12. 12. Findings (6): Population density • All the cities (Blantyre City, Lilongwe City, Mzuzu City, and Zomba City) have very high population densities, thus making them much more vulnerable to COVID-19 impacts.
  13. 13. II. Effects of Covid-19 on micronutrient demand • Covid-19-related price changes affect nutrition through their impacts on demand for key micronutrients. • We estimate micronutrient price elasticities and apply them to actual 2020 price changes to predict impacts on micronutrient demand.
  14. 14. Price changes in April-November 2020 • Prices of several staple foods stayed constant or fell slightly in April-Nov 2020 • Maize prices increased in urban and rural areas • This increase followed a sharp decline in maize prices in March -10 0 10 20 30 40 50 60 Beans Groundnuts (shells) Maize Rice Malawi food price changes, April-November 2020 (percent) Urban Rural
  15. 15. Existing micronutrient deficiencies • Households consume close to the recommended level of protein, calcium, and iron. • Consumption of calories and other key nutrients is inadequate, especially for Vitamins B12 and A. • Deficiencies are more severe in rural areas. Note: AME = Adult Male Equivalent
  16. 16. Price elasticities of calories and micronutrients -0,80 -0,60 -0,40 -0,20 0,00 0,20 Calories Protein Calcium Iron Zinc Folate Vitamin B12 Vitamin A Rural Cereals & Products Roots, Tubers, and Plantains Nuts and Pulses Vegetables Meat, Fish & products Fruits Milk and Products Cooked Foods from Vendors Sugar & sweet Oils and Fats Beverages Spices & Miscellaneous -0,80 -0,60 -0,40 -0,20 0,00 0,20 0,40 Calories Protein Calcium Iron Zinc Folate Vitamin B12 Vitamin A Urban Cereals & Products Roots, Tubers, and Plantains Nuts and Pulses Vegetables Meat, Fish & products Fruits Milk and Products Cooked Foods from Vendors Sugar & sweet Oils and Fats Beverages Spices & Miscellaneous • In most cases, demand for nutrients falls when food prices rise • Demand for calories, protein and zinc is most sensitive to changes in cereals prices • Demand for calcium, iron, and vitamin B12 is especially sensitive to changes in meat and fish prices • Demand for Vitamin A is sensitive to changes in vegetable prices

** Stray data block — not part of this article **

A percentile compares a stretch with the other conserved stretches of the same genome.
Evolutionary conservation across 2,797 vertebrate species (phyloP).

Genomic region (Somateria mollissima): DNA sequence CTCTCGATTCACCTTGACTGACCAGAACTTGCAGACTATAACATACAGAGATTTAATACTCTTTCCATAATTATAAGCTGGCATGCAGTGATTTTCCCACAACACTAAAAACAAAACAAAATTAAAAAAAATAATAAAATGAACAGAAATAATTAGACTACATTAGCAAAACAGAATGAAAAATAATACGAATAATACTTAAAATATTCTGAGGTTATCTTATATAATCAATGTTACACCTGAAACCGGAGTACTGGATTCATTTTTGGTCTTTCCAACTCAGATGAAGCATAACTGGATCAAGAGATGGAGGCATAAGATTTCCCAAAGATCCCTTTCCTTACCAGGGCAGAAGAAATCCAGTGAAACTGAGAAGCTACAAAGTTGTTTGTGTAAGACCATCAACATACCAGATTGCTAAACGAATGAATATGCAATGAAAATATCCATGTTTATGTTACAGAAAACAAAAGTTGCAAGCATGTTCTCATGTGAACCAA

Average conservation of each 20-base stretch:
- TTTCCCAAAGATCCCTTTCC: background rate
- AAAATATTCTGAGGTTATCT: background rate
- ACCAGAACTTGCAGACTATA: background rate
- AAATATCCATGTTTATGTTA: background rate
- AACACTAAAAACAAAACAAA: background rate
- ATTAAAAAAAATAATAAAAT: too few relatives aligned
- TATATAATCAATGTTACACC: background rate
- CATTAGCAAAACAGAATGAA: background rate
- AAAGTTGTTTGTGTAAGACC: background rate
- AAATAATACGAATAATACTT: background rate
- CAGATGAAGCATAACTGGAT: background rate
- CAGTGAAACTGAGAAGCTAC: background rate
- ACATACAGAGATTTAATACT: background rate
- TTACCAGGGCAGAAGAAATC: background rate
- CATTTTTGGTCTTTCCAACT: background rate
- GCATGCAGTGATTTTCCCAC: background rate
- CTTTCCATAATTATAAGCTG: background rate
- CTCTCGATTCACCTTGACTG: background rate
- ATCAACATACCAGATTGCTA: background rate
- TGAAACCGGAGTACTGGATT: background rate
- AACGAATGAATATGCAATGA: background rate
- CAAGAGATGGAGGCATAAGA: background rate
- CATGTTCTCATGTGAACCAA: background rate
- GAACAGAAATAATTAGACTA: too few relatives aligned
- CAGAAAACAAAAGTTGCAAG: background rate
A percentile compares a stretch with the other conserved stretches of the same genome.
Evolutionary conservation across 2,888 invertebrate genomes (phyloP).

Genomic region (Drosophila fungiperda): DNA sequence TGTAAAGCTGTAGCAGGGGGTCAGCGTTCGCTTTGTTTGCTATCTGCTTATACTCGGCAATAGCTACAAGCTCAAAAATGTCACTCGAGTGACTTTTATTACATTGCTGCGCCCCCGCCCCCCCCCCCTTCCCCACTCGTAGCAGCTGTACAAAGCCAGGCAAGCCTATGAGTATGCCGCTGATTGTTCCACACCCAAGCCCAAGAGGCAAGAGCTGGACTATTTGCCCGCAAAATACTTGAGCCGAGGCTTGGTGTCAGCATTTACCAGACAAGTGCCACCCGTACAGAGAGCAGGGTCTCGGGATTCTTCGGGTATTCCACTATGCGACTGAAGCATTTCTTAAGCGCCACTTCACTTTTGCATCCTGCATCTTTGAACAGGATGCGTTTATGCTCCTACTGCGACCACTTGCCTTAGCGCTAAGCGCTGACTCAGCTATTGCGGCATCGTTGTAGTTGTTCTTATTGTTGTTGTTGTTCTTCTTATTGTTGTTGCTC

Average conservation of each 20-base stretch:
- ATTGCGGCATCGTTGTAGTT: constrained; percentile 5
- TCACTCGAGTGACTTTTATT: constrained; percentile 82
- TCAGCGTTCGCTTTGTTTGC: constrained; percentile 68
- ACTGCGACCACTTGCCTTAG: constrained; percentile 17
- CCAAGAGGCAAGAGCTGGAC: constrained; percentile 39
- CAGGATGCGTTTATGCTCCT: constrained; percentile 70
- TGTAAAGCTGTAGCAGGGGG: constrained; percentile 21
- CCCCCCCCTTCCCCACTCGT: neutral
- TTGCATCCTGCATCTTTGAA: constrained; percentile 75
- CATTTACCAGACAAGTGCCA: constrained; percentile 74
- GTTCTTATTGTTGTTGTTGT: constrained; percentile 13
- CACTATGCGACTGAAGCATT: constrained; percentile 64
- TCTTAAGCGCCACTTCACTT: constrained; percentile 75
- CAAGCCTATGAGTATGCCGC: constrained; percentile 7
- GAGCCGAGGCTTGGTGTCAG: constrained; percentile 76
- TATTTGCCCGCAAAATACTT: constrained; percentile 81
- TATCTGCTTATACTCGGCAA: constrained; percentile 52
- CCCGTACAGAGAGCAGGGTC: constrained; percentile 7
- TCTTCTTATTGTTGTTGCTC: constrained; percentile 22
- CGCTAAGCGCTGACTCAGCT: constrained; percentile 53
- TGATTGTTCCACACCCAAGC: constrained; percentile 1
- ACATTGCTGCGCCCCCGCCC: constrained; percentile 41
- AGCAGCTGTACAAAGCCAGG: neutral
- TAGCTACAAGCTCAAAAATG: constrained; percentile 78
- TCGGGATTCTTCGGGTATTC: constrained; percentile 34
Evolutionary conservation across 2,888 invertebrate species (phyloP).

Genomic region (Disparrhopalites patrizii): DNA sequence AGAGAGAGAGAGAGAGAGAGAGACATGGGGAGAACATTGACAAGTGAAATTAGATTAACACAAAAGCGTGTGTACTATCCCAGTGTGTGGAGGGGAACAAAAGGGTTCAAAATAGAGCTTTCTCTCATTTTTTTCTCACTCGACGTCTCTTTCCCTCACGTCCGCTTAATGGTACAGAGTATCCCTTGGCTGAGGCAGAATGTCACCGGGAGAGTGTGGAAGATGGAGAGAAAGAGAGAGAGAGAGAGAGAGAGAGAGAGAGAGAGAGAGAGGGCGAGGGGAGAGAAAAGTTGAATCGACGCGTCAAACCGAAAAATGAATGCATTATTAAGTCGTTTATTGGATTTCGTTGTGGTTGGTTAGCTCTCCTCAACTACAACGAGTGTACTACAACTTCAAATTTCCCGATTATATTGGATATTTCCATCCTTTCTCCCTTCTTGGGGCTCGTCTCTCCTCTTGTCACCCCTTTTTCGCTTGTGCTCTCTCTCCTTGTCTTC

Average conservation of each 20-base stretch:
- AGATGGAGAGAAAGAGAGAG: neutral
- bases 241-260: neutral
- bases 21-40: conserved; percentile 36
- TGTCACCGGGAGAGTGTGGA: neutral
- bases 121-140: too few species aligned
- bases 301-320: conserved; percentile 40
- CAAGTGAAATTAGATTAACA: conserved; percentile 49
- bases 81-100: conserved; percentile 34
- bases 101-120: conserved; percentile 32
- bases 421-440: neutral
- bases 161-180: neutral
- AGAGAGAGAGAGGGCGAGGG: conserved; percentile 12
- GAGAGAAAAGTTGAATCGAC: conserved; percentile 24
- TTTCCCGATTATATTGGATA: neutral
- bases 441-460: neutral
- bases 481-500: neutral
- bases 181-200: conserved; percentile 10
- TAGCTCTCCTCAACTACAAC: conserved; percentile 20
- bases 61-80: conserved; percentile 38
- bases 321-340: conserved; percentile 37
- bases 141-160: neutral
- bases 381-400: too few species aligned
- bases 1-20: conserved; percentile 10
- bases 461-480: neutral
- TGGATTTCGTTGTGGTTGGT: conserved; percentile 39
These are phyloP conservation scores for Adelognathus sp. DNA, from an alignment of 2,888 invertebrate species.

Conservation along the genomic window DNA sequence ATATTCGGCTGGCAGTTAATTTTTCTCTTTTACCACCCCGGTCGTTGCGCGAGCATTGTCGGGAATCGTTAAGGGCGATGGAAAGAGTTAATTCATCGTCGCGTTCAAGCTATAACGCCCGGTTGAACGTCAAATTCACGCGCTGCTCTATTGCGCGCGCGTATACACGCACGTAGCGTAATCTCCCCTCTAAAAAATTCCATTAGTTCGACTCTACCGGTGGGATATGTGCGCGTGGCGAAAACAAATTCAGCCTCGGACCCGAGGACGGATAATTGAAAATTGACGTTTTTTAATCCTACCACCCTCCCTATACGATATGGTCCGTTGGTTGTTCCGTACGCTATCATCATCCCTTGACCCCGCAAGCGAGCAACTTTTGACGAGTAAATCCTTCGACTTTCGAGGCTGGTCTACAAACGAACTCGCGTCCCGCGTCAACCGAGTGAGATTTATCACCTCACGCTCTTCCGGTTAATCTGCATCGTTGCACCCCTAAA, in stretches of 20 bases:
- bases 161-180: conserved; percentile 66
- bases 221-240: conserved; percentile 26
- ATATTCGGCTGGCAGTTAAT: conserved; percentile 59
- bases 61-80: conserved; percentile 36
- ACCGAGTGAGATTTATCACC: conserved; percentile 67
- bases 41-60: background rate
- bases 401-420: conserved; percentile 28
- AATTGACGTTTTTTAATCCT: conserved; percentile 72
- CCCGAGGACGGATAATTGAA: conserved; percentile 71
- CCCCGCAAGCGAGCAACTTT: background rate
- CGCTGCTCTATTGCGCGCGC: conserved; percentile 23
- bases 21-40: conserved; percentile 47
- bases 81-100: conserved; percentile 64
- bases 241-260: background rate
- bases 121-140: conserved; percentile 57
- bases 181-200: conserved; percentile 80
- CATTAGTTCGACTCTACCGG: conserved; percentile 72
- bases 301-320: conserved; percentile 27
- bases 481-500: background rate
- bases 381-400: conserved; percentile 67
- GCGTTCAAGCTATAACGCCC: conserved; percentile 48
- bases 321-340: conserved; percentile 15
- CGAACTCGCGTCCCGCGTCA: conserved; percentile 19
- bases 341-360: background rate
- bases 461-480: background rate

17. 17. Impact of 2020 food price changes on nutrient demand • Price changes in April-November 2020 are expected to decrease households’ demand for key micronutrients, especially calories, protein, zinc and folate. • Decreases in demand are larger for rural than for urban households.
  18. 18. Key Messages • The impacts of crises are especially severe in areas where chronic vulnerability is high. • Understanding patterns of vulnerability is thus of major importance to guide strategies to prepare for and respond to crises. • Our goal is to identify areas which, if affected by Covid, would have the least capacity to absorb shocks and would face the most serious consequences. 18
  19. 19. Key Messages (continued) • We construct an indicator to measure the level of vulnerability to serious food security consequences of Covid-19. • Three components: Susceptibility to the spread of the disease, inability to care for infected people, and existing food and nutrition insecurity. • We identify areas of particular concern where governments should focus crisis monitoring and mitigation efforts. 19
  20. 20. Key Messages (continued) • Changes in price during 2020 modestly affected consumption of key micronutrients, including calories, protein, zinc and folate. • Even small changes could exacerbate existing micronutrient deficiencies. • Effects were larger in rural areas, which also suffer from greater existing micronutrient deficiencies. 20
  21. 21. THANK YOU • AKADEMIYA2063 – Kicukiro / Niboye KK 360 St 8 I P.O. Box 4729 Kigali-Rwanda